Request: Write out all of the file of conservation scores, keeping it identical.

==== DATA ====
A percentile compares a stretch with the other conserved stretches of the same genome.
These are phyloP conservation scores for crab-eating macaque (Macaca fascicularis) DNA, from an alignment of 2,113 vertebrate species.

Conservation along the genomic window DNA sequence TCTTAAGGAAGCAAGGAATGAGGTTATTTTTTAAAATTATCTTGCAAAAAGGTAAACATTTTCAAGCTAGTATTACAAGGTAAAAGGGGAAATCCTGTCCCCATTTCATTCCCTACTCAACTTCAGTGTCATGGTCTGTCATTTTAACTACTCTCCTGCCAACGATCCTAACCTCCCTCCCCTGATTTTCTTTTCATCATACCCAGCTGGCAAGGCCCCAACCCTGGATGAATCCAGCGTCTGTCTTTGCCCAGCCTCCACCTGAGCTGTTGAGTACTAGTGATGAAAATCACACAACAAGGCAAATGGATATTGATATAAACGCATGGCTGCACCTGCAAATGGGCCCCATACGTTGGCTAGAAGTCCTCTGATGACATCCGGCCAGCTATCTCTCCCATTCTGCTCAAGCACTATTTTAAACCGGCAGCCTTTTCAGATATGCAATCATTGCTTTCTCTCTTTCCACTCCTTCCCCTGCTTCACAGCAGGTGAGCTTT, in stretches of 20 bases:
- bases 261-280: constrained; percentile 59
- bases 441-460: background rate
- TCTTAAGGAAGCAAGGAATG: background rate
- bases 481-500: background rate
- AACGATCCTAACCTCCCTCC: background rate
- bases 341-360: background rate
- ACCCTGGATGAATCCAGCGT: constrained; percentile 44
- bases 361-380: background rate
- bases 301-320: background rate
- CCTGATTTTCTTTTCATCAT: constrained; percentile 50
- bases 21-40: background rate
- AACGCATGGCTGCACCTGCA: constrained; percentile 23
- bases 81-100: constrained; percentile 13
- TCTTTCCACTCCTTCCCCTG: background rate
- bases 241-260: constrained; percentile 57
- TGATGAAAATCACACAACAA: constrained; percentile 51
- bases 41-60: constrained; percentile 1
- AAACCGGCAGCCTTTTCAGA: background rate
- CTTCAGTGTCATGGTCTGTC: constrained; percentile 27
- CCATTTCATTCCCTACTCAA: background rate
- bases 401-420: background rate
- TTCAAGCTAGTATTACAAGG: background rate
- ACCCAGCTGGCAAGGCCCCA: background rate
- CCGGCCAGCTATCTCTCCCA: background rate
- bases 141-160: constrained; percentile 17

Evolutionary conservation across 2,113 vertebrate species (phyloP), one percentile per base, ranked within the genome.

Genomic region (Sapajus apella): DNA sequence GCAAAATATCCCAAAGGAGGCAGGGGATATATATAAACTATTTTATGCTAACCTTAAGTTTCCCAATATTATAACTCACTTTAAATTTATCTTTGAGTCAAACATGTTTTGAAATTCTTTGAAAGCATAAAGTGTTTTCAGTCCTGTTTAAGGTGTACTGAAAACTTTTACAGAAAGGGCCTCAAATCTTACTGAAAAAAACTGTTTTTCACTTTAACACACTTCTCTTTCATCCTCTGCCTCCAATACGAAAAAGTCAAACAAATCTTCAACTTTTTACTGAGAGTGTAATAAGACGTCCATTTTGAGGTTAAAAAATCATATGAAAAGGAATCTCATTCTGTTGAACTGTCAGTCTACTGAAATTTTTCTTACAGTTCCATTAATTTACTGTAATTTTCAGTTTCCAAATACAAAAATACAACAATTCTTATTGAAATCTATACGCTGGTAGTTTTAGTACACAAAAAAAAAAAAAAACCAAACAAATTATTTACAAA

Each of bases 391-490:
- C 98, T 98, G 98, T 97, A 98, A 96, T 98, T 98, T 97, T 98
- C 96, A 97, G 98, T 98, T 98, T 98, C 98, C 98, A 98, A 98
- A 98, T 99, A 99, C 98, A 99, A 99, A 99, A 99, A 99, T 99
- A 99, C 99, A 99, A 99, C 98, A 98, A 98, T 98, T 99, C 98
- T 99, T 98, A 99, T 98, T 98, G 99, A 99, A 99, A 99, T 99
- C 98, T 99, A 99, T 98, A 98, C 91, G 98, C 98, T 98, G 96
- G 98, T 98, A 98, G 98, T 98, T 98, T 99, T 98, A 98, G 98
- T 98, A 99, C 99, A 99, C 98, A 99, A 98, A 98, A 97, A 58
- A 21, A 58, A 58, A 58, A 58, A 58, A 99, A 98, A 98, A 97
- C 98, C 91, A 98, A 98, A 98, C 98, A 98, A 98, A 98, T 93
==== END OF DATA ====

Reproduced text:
A percentile compares a stretch with the other conserved stretches of the same genome.
These are phyloP conservation scores for crab-eating macaque (Macaca fascicularis) DNA, from an alignment of 2,113 vertebrate species.

Conservation along the genomic window DNA sequence TCTTAAGGAAGCAAGGAATGAGGTTATTTTTTAAAATTATCTTGCAAAAAGGTAAACATTTTCAAGCTAGTATTACAAGGTAAAAGGGGAAATCCTGTCCCCATTTCATTCCCTACTCAACTTCAGTGTCATGGTCTGTCATTTTAACTACTCTCCTGCCAACGATCCTAACCTCCCTCCCCTGATTTTCTTTTCATCATACCCAGCTGGCAAGGCCCCAACCCTGGATGAATCCAGCGTCTGTCTTTGCCCAGCCTCCACCTGAGCTGTTGAGTACTAGTGATGAAAATCACACAACAAGGCAAATGGATATTGATATAAACGCATGGCTGCACCTGCAAATGGGCCCCATACGTTGGCTAGAAGTCCTCTGATGACATCCGGCCAGCTATCTCTCCCATTCTGCTCAAGCACTATTTTAAACCGGCAGCCTTTTCAGATATGCAATCATTGCTTTCTCTCTTTCCACTCCTTCCCCTGCTTCACAGCAGGTGAGCTTT, in stretches of 20 bases:
- bases 261-280: constrained; percentile 59
- bases 441-460: background rate
- TCTTAAGGAAGCAAGGAATG: background rate
- bases 481-500: background rate
- AACGATCCTAACCTCCCTCC: background rate
- bases 341-360: background rate
- ACCCTGGATGAATCCAGCGT: constrained; percentile 44
- bases 361-380: background rate
- bases 301-320: background rate
- CCTGATTTTCTTTTCATCAT: constrained; percentile 50
- bases 21-40: background rate
- AACGCATGGCTGCACCTGCA: constrained; percentile 23
- bases 81-100: constrained; percentile 13
- TCTTTCCACTCCTTCCCCTG: background rate
- bases 241-260: constrained; percentile 57
- TGATGAAAATCACACAACAA: constrained; percentile 51
- bases 41-60: constrained; percentile 1
- AAACCGGCAGCCTTTTCAGA: background rate
- CTTCAGTGTCATGGTCTGTC: constrained; percentile 27
- CCATTTCATTCCCTACTCAA: background rate
- bases 401-420: background rate
- TTCAAGCTAGTATTACAAGG: background rate
- ACCCAGCTGGCAAGGCCCCA: background rate
- CCGGCCAGCTATCTCTCCCA: background rate
- bases 141-160: constrained; percentile 17

Evolutionary conservation across 2,113 vertebrate species (phyloP), one percentile per base, ranked within the genome.

Genomic region (Sapajus apella): DNA sequence GCAAAATATCCCAAAGGAGGCAGGGGATATATATAAACTATTTTATGCTAACCTTAAGTTTCCCAATATTATAACTCACTTTAAATTTATCTTTGAGTCAAACATGTTTTGAAATTCTTTGAAAGCATAAAGTGTTTTCAGTCCTGTTTAAGGTGTACTGAAAACTTTTACAGAAAGGGCCTCAAATCTTACTGAAAAAAACTGTTTTTCACTTTAACACACTTCTCTTTCATCCTCTGCCTCCAATACGAAAAAGTCAAACAAATCTTCAACTTTTTACTGAGAGTGTAATAAGACGTCCATTTTGAGGTTAAAAAATCATATGAAAAGGAATCTCATTCTGTTGAACTGTCAGTCTACTGAAATTTTTCTTACAGTTCCATTAATTTACTGTAATTTTCAGTTTCCAAATACAAAAATACAACAATTCTTATTGAAATCTATACGCTGGTAGTTTTAGTACACAAAAAAAAAAAAAAACCAAACAAATTATTTACAAA

Each of bases 391-490:
- C 98, T 98, G 98, T 97, A 98, A 96, T 98, T 98, T 97, T 98
- C 96, A 97, G 98, T 98, T 98, T 98, C 98, C 98, A 98, A 98
- A 98, T 99, A 99, C 98, A 99, A 99, A 99, A 99, A 99, T 99
- A 99, C 99, A 99, A 99, C 98, A 98, A 98, T 98, T 99, C 98
- T 99, T 98, A 99, T 98, T 98, G 99, A 99, A 99, A 99, T 99
- C 98, T 99, A 99, T 98, A 98, C 91, G 98, C 98, T 98, G 96
- G 98, T 98, A 98, G 98, T 98, T 98, T 99, T 98, A 98, G 98
- T 98, A 99, C 99, A 99, C 98, A 99, A 98, A 98, A 97, A 58
- A 21, A 58, A 58, A 58, A 58, A 58, A 99, A 98, A 98, A 97
- C 98, C 91, A 98, A 98, A 98, C 98, A 98, A 98, A 98, T 93